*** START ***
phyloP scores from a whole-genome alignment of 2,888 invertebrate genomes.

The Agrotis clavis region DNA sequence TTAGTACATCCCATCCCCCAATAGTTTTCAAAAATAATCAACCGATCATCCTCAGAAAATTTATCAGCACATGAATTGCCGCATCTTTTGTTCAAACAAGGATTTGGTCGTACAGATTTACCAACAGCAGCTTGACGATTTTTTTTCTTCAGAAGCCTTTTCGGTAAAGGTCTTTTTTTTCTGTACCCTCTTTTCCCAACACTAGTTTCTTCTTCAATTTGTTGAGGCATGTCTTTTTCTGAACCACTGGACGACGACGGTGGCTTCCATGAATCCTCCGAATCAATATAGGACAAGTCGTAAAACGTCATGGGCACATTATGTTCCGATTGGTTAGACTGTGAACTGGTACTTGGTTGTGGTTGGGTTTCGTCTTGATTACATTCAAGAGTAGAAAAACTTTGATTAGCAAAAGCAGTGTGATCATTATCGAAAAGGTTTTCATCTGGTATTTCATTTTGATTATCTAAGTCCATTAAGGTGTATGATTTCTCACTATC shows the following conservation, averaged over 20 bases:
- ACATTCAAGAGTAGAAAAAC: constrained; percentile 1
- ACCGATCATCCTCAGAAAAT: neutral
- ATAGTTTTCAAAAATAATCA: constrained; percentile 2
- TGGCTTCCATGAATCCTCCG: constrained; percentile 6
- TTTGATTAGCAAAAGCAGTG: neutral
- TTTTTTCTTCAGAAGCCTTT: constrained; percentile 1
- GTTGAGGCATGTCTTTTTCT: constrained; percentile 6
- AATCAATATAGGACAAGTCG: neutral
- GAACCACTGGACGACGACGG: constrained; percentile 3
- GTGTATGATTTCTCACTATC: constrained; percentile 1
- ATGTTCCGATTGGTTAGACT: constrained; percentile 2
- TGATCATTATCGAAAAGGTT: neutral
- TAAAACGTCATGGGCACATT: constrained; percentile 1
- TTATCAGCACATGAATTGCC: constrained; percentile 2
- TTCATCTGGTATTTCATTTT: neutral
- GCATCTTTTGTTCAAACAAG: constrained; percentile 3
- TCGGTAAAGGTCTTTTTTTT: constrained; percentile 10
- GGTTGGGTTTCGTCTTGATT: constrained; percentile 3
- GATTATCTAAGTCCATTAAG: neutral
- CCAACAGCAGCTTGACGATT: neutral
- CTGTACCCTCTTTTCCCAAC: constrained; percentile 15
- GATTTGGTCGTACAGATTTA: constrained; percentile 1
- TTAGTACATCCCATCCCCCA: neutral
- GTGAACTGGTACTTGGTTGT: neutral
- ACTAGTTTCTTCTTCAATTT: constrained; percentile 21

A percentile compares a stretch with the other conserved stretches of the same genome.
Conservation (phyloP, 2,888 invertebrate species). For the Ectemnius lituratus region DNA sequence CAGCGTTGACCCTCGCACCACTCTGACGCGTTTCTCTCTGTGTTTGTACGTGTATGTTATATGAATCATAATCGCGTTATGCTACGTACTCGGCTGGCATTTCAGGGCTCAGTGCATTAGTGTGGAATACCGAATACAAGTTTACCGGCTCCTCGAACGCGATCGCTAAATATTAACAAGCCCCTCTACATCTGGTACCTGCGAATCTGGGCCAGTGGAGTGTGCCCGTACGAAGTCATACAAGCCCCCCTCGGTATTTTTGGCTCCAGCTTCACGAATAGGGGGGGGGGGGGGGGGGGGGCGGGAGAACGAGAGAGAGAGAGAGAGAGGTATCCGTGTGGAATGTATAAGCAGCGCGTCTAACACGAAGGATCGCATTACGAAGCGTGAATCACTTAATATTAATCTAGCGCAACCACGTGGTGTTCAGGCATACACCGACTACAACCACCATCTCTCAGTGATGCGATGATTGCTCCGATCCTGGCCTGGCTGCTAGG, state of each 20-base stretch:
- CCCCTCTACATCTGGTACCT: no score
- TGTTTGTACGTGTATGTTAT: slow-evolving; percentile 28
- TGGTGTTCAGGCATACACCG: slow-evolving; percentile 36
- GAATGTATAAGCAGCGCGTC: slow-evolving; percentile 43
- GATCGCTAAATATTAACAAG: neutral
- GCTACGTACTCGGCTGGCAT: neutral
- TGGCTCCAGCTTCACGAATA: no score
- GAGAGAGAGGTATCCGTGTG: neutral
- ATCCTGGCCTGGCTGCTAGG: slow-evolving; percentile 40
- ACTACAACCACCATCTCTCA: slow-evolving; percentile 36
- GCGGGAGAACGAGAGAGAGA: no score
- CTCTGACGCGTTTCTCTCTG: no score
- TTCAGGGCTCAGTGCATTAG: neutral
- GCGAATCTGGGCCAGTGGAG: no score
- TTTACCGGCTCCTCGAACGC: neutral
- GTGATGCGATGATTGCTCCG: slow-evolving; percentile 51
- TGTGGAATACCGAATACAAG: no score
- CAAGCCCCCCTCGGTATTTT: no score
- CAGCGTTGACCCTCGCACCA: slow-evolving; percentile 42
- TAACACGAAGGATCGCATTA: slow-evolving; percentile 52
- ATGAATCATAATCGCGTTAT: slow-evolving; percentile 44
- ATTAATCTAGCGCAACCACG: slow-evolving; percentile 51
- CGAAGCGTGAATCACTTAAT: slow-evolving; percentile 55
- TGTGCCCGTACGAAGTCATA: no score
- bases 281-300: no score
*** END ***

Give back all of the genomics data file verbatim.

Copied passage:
phyloP scores from a whole-genome alignment of 2,888 invertebrate genomes.

The Agrotis clavis region DNA sequence TTAGTACATCCCATCCCCCAATAGTTTTCAAAAATAATCAACCGATCATCCTCAGAAAATTTATCAGCACATGAATTGCCGCATCTTTTGTTCAAACAAGGATTTGGTCGTACAGATTTACCAACAGCAGCTTGACGATTTTTTTTCTTCAGAAGCCTTTTCGGTAAAGGTCTTTTTTTTCTGTACCCTCTTTTCCCAACACTAGTTTCTTCTTCAATTTGTTGAGGCATGTCTTTTTCTGAACCACTGGACGACGACGGTGGCTTCCATGAATCCTCCGAATCAATATAGGACAAGTCGTAAAACGTCATGGGCACATTATGTTCCGATTGGTTAGACTGTGAACTGGTACTTGGTTGTGGTTGGGTTTCGTCTTGATTACATTCAAGAGTAGAAAAACTTTGATTAGCAAAAGCAGTGTGATCATTATCGAAAAGGTTTTCATCTGGTATTTCATTTTGATTATCTAAGTCCATTAAGGTGTATGATTTCTCACTATC shows the following conservation, averaged over 20 bases:
- ACATTCAAGAGTAGAAAAAC: constrained; percentile 1
- ACCGATCATCCTCAGAAAAT: neutral
- ATAGTTTTCAAAAATAATCA: constrained; percentile 2
- TGGCTTCCATGAATCCTCCG: constrained; percentile 6
- TTTGATTAGCAAAAGCAGTG: neutral
- TTTTTTCTTCAGAAGCCTTT: constrained; percentile 1
- GTTGAGGCATGTCTTTTTCT: constrained; percentile 6
- AATCAATATAGGACAAGTCG: neutral
- GAACCACTGGACGACGACGG: constrained; percentile 3
- GTGTATGATTTCTCACTATC: constrained; percentile 1
- ATGTTCCGATTGGTTAGACT: constrained; percentile 2
- TGATCATTATCGAAAAGGTT: neutral
- TAAAACGTCATGGGCACATT: constrained; percentile 1
- TTATCAGCACATGAATTGCC: constrained; percentile 2
- TTCATCTGGTATTTCATTTT: neutral
- GCATCTTTTGTTCAAACAAG: constrained; percentile 3
- TCGGTAAAGGTCTTTTTTTT: constrained; percentile 10
- GGTTGGGTTTCGTCTTGATT: constrained; percentile 3
- GATTATCTAAGTCCATTAAG: neutral
- CCAACAGCAGCTTGACGATT: neutral
- CTGTACCCTCTTTTCCCAAC: constrained; percentile 15
- GATTTGGTCGTACAGATTTA: constrained; percentile 1
- TTAGTACATCCCATCCCCCA: neutral
- GTGAACTGGTACTTGGTTGT: neutral
- ACTAGTTTCTTCTTCAATTT: constrained; percentile 21

A percentile compares a stretch with the other conserved stretches of the same genome.
Conservation (phyloP, 2,888 invertebrate species). For the Ectemnius lituratus region DNA sequence CAGCGTTGACCCTCGCACCACTCTGACGCGTTTCTCTCTGTGTTTGTACGTGTATGTTATATGAATCATAATCGCGTTATGCTACGTACTCGGCTGGCATTTCAGGGCTCAGTGCATTAGTGTGGAATACCGAATACAAGTTTACCGGCTCCTCGAACGCGATCGCTAAATATTAACAAGCCCCTCTACATCTGGTACCTGCGAATCTGGGCCAGTGGAGTGTGCCCGTACGAAGTCATACAAGCCCCCCTCGGTATTTTTGGCTCCAGCTTCACGAATAGGGGGGGGGGGGGGGGGGGGGCGGGAGAACGAGAGAGAGAGAGAGAGAGGTATCCGTGTGGAATGTATAAGCAGCGCGTCTAACACGAAGGATCGCATTACGAAGCGTGAATCACTTAATATTAATCTAGCGCAACCACGTGGTGTTCAGGCATACACCGACTACAACCACCATCTCTCAGTGATGCGATGATTGCTCCGATCCTGGCCTGGCTGCTAGG, state of each 20-base stretch:
- CCCCTCTACATCTGGTACCT: no score
- TGTTTGTACGTGTATGTTAT: slow-evolving; percentile 28
- TGGTGTTCAGGCATACACCG: slow-evolving; percentile 36
- GAATGTATAAGCAGCGCGTC: slow-evolving; percentile 43
- GATCGCTAAATATTAACAAG: neutral
- GCTACGTACTCGGCTGGCAT: neutral
- TGGCTCCAGCTTCACGAATA: no score
- GAGAGAGAGGTATCCGTGTG: neutral
- ATCCTGGCCTGGCTGCTAGG: slow-evolving; percentile 40
- ACTACAACCACCATCTCTCA: slow-evolving; percentile 36
- GCGGGAGAACGAGAGAGAGA: no score
- CTCTGACGCGTTTCTCTCTG: no score
- TTCAGGGCTCAGTGCATTAG: neutral
- GCGAATCTGGGCCAGTGGAG: no score
- TTTACCGGCTCCTCGAACGC: neutral
- GTGATGCGATGATTGCTCCG: slow-evolving; percentile 51
- TGTGGAATACCGAATACAAG: no score
- CAAGCCCCCCTCGGTATTTT: no score
- CAGCGTTGACCCTCGCACCA: slow-evolving; percentile 42
- TAACACGAAGGATCGCATTA: slow-evolving; percentile 52
- ATGAATCATAATCGCGTTAT: slow-evolving; percentile 44
- ATTAATCTAGCGCAACCACG: slow-evolving; percentile 51
- CGAAGCGTGAATCACTTAAT: slow-evolving; percentile 55
- TGTGCCCGTACGAAGTCATA: no score
- bases 281-300: no score